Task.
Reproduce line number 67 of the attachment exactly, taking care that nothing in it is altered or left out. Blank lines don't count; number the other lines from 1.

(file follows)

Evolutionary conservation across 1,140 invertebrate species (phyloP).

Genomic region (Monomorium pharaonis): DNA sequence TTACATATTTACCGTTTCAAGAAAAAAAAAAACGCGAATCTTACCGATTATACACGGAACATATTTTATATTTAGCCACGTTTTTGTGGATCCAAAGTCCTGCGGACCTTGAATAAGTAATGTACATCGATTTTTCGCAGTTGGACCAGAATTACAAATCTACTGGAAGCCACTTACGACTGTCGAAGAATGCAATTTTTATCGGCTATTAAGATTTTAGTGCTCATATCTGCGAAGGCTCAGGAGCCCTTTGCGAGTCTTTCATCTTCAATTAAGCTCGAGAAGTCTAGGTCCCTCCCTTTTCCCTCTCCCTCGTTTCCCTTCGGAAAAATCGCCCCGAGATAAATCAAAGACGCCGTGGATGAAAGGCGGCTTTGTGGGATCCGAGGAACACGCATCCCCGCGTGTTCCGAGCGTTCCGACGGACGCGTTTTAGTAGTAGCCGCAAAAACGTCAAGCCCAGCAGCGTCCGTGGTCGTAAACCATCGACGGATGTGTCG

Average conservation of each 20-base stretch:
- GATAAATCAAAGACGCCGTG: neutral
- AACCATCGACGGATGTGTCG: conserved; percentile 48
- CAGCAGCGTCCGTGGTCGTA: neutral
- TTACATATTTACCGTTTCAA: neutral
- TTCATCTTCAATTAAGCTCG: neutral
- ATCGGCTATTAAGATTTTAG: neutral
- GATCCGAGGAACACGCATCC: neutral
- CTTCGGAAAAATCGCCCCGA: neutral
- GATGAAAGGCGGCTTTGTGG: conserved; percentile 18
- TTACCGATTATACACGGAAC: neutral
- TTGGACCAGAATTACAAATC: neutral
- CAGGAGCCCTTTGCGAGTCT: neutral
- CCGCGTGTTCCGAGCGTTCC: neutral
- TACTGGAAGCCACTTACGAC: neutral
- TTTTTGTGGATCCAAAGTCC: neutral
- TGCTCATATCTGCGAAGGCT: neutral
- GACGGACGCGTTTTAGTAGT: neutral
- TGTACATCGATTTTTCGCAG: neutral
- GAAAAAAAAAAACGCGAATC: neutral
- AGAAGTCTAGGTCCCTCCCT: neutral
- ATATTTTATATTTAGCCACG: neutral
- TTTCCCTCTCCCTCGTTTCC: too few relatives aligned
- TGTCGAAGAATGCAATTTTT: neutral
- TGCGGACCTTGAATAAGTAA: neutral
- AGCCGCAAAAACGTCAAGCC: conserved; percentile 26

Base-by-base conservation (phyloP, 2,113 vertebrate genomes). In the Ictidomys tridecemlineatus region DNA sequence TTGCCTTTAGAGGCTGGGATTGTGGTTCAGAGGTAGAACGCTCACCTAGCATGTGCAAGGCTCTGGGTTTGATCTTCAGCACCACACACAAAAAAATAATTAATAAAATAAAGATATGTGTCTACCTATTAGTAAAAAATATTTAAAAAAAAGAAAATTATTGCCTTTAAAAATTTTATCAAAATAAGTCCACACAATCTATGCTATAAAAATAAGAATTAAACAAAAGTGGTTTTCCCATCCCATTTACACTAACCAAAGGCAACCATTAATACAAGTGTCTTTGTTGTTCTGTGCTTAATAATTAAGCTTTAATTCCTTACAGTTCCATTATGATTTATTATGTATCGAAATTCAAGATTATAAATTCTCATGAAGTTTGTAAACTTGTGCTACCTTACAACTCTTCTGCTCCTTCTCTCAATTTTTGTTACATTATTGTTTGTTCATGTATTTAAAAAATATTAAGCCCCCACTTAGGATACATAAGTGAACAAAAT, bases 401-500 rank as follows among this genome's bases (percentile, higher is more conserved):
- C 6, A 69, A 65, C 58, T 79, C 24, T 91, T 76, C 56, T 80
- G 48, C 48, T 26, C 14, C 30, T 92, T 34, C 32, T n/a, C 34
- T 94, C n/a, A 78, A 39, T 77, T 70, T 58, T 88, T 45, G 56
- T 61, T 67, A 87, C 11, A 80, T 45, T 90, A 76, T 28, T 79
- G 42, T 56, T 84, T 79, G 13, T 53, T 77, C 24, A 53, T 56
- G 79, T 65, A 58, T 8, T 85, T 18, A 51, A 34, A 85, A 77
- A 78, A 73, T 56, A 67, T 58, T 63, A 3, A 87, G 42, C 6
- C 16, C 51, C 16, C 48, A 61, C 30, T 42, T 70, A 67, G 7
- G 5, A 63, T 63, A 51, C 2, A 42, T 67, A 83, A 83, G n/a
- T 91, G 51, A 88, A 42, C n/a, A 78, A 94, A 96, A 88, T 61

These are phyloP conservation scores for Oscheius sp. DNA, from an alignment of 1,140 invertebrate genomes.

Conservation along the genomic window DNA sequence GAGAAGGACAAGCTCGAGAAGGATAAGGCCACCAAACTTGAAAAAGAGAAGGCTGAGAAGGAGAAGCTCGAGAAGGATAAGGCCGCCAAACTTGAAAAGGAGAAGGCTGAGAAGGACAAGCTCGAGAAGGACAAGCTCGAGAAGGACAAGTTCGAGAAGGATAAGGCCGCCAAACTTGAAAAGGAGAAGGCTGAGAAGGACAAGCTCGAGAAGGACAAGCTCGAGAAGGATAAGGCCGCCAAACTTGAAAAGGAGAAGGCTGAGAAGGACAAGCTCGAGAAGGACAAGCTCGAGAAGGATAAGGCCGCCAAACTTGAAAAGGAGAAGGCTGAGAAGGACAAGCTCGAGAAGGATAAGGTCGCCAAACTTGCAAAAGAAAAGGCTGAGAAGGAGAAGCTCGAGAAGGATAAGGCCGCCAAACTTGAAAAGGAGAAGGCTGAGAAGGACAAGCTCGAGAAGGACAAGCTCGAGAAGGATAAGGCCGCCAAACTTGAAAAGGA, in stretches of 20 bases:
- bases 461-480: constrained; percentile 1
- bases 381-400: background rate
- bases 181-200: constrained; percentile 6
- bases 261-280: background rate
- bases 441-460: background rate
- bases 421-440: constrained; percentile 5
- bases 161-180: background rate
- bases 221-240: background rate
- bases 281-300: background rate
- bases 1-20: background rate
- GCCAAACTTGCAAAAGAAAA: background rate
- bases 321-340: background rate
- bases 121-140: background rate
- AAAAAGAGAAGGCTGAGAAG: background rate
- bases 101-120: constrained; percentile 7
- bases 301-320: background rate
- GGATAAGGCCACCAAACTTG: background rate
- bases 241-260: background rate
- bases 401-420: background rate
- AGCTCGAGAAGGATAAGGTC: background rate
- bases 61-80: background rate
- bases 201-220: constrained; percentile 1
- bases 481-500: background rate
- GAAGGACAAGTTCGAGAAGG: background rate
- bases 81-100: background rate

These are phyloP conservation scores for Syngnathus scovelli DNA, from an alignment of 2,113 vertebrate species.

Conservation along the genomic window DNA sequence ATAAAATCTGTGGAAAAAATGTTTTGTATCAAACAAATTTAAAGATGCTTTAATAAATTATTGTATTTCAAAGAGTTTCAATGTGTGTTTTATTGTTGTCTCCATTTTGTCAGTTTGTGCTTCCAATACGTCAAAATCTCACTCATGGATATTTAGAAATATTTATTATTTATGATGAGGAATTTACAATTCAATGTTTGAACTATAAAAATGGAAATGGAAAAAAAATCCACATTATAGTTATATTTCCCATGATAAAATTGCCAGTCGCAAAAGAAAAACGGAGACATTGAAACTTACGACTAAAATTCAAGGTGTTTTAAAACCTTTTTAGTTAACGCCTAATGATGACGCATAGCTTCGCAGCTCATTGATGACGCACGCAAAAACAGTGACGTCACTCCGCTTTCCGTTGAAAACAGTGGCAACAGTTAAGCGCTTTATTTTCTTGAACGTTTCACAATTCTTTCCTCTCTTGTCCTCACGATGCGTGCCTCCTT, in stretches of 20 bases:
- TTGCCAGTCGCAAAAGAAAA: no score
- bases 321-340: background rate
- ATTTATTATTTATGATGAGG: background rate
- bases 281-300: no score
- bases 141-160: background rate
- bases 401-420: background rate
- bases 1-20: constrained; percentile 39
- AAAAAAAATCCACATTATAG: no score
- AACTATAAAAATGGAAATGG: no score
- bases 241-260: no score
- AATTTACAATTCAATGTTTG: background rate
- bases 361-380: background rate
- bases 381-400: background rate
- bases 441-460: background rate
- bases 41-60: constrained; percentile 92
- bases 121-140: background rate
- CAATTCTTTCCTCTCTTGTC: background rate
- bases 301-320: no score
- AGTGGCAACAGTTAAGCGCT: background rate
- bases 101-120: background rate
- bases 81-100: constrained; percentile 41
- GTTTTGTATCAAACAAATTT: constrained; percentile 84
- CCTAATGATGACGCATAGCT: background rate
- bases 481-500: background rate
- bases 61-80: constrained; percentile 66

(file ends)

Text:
These are phyloP conservation scores for Syngnathus scovelli DNA, from an alignment of 2,113 vertebrate species.